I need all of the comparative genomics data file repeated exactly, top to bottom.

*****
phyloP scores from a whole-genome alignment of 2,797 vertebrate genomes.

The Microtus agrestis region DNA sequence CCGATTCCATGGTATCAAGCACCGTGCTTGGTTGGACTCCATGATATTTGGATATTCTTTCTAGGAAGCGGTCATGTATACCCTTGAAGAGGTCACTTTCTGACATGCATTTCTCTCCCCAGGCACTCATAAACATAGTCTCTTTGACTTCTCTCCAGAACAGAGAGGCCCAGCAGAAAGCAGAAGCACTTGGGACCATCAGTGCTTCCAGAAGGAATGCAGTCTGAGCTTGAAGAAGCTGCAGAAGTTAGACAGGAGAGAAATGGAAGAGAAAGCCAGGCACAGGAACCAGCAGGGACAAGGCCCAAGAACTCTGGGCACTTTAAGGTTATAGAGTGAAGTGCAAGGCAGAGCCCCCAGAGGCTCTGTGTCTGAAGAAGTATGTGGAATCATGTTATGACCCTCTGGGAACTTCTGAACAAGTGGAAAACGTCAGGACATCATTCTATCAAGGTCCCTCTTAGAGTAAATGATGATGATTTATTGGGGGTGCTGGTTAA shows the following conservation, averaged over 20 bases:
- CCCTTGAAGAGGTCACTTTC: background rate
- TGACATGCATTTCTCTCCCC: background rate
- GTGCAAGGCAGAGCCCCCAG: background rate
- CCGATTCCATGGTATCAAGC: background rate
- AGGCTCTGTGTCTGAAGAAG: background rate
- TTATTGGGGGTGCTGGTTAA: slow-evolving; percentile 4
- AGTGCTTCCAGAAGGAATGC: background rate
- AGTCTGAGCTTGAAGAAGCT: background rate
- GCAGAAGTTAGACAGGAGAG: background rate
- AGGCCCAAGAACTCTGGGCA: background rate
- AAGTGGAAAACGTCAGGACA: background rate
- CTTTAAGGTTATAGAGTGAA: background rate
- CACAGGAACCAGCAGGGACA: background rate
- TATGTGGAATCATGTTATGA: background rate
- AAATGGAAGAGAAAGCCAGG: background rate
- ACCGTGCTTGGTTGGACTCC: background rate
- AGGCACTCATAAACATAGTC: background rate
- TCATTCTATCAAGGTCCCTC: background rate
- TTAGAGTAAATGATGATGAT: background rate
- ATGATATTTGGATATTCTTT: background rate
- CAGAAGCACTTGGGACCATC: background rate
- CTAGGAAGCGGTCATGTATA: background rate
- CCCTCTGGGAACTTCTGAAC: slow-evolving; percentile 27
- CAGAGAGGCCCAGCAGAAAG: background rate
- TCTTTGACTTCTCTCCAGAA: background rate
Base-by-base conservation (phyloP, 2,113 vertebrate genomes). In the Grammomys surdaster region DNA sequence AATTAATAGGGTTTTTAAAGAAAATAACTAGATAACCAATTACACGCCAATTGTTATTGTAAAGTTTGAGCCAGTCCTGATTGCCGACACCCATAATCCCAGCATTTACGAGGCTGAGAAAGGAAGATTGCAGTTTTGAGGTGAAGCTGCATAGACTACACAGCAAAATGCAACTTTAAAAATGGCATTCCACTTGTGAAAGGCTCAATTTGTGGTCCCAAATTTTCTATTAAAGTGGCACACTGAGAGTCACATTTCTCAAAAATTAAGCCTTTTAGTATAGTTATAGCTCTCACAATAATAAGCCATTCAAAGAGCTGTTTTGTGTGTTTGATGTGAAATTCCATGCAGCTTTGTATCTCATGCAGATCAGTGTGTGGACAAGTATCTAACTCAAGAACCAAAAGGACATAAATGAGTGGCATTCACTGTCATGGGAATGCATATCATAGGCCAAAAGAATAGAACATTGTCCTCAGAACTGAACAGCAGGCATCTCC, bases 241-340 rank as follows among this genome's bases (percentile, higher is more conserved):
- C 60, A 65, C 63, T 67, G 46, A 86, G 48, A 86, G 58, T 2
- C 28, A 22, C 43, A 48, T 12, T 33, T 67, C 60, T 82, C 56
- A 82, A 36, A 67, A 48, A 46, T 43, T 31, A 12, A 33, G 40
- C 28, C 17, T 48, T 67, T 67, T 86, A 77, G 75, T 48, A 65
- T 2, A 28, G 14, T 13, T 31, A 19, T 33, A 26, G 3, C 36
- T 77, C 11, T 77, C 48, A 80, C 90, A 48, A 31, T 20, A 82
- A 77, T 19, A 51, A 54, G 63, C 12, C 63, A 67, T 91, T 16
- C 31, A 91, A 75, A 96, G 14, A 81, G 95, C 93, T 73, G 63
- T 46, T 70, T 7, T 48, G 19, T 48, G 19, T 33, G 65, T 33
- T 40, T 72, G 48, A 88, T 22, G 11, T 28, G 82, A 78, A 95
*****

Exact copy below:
phyloP scores from a whole-genome alignment of 2,797 vertebrate genomes.

The Microtus agrestis region DNA sequence CCGATTCCATGGTATCAAGCACCGTGCTTGGTTGGACTCCATGATATTTGGATATTCTTTCTAGGAAGCGGTCATGTATACCCTTGAAGAGGTCACTTTCTGACATGCATTTCTCTCCCCAGGCACTCATAAACATAGTCTCTTTGACTTCTCTCCAGAACAGAGAGGCCCAGCAGAAAGCAGAAGCACTTGGGACCATCAGTGCTTCCAGAAGGAATGCAGTCTGAGCTTGAAGAAGCTGCAGAAGTTAGACAGGAGAGAAATGGAAGAGAAAGCCAGGCACAGGAACCAGCAGGGACAAGGCCCAAGAACTCTGGGCACTTTAAGGTTATAGAGTGAAGTGCAAGGCAGAGCCCCCAGAGGCTCTGTGTCTGAAGAAGTATGTGGAATCATGTTATGACCCTCTGGGAACTTCTGAACAAGTGGAAAACGTCAGGACATCATTCTATCAAGGTCCCTCTTAGAGTAAATGATGATGATTTATTGGGGGTGCTGGTTAA shows the following conservation, averaged over 20 bases:
- CCCTTGAAGAGGTCACTTTC: background rate
- TGACATGCATTTCTCTCCCC: background rate
- GTGCAAGGCAGAGCCCCCAG: background rate
- CCGATTCCATGGTATCAAGC: background rate
- AGGCTCTGTGTCTGAAGAAG: background rate
- TTATTGGGGGTGCTGGTTAA: slow-evolving; percentile 4
- AGTGCTTCCAGAAGGAATGC: background rate
- AGTCTGAGCTTGAAGAAGCT: background rate
- GCAGAAGTTAGACAGGAGAG: background rate
- AGGCCCAAGAACTCTGGGCA: background rate
- AAGTGGAAAACGTCAGGACA: background rate
- CTTTAAGGTTATAGAGTGAA: background rate
- CACAGGAACCAGCAGGGACA: background rate
- TATGTGGAATCATGTTATGA: background rate
- AAATGGAAGAGAAAGCCAGG: background rate
- ACCGTGCTTGGTTGGACTCC: background rate
- AGGCACTCATAAACATAGTC: background rate
- TCATTCTATCAAGGTCCCTC: background rate
- TTAGAGTAAATGATGATGAT: background rate
- ATGATATTTGGATATTCTTT: background rate
- CAGAAGCACTTGGGACCATC: background rate
- CTAGGAAGCGGTCATGTATA: background rate
- CCCTCTGGGAACTTCTGAAC: slow-evolving; percentile 27
- CAGAGAGGCCCAGCAGAAAG: background rate
- TCTTTGACTTCTCTCCAGAA: background rate
Base-by-base conservation (phyloP, 2,113 vertebrate genomes). In the Grammomys surdaster region DNA sequence AATTAATAGGGTTTTTAAAGAAAATAACTAGATAACCAATTACACGCCAATTGTTATTGTAAAGTTTGAGCCAGTCCTGATTGCCGACACCCATAATCCCAGCATTTACGAGGCTGAGAAAGGAAGATTGCAGTTTTGAGGTGAAGCTGCATAGACTACACAGCAAAATGCAACTTTAAAAATGGCATTCCACTTGTGAAAGGCTCAATTTGTGGTCCCAAATTTTCTATTAAAGTGGCACACTGAGAGTCACATTTCTCAAAAATTAAGCCTTTTAGTATAGTTATAGCTCTCACAATAATAAGCCATTCAAAGAGCTGTTTTGTGTGTTTGATGTGAAATTCCATGCAGCTTTGTATCTCATGCAGATCAGTGTGTGGACAAGTATCTAACTCAAGAACCAAAAGGACATAAATGAGTGGCATTCACTGTCATGGGAATGCATATCATAGGCCAAAAGAATAGAACATTGTCCTCAGAACTGAACAGCAGGCATCTCC, bases 241-340 rank as follows among this genome's bases (percentile, higher is more conserved):
- C 60, A 65, C 63, T 67, G 46, A 86, G 48, A 86, G 58, T 2
- C 28, A 22, C 43, A 48, T 12, T 33, T 67, C 60, T 82, C 56
- A 82, A 36, A 67, A 48, A 46, T 43, T 31, A 12, A 33, G 40
- C 28, C 17, T 48, T 67, T 67, T 86, A 77, G 75, T 48, A 65
- T 2, A 28, G 14, T 13, T 31, A 19, T 33, A 26, G 3, C 36
- T 77, C 11, T 77, C 48, A 80, C 90, A 48, A 31, T 20, A 82
- A 77, T 19, A 51, A 54, G 63, C 12, C 63, A 67, T 91, T 16
- C 31, A 91, A 75, A 96, G 14, A 81, G 95, C 93, T 73, G 63
- T 46, T 70, T 7, T 48, G 19, T 48, G 19, T 33, G 65, T 33
- T 40, T 72, G 48, A 88, T 22, G 11, T 28, G 82, A 78, A 95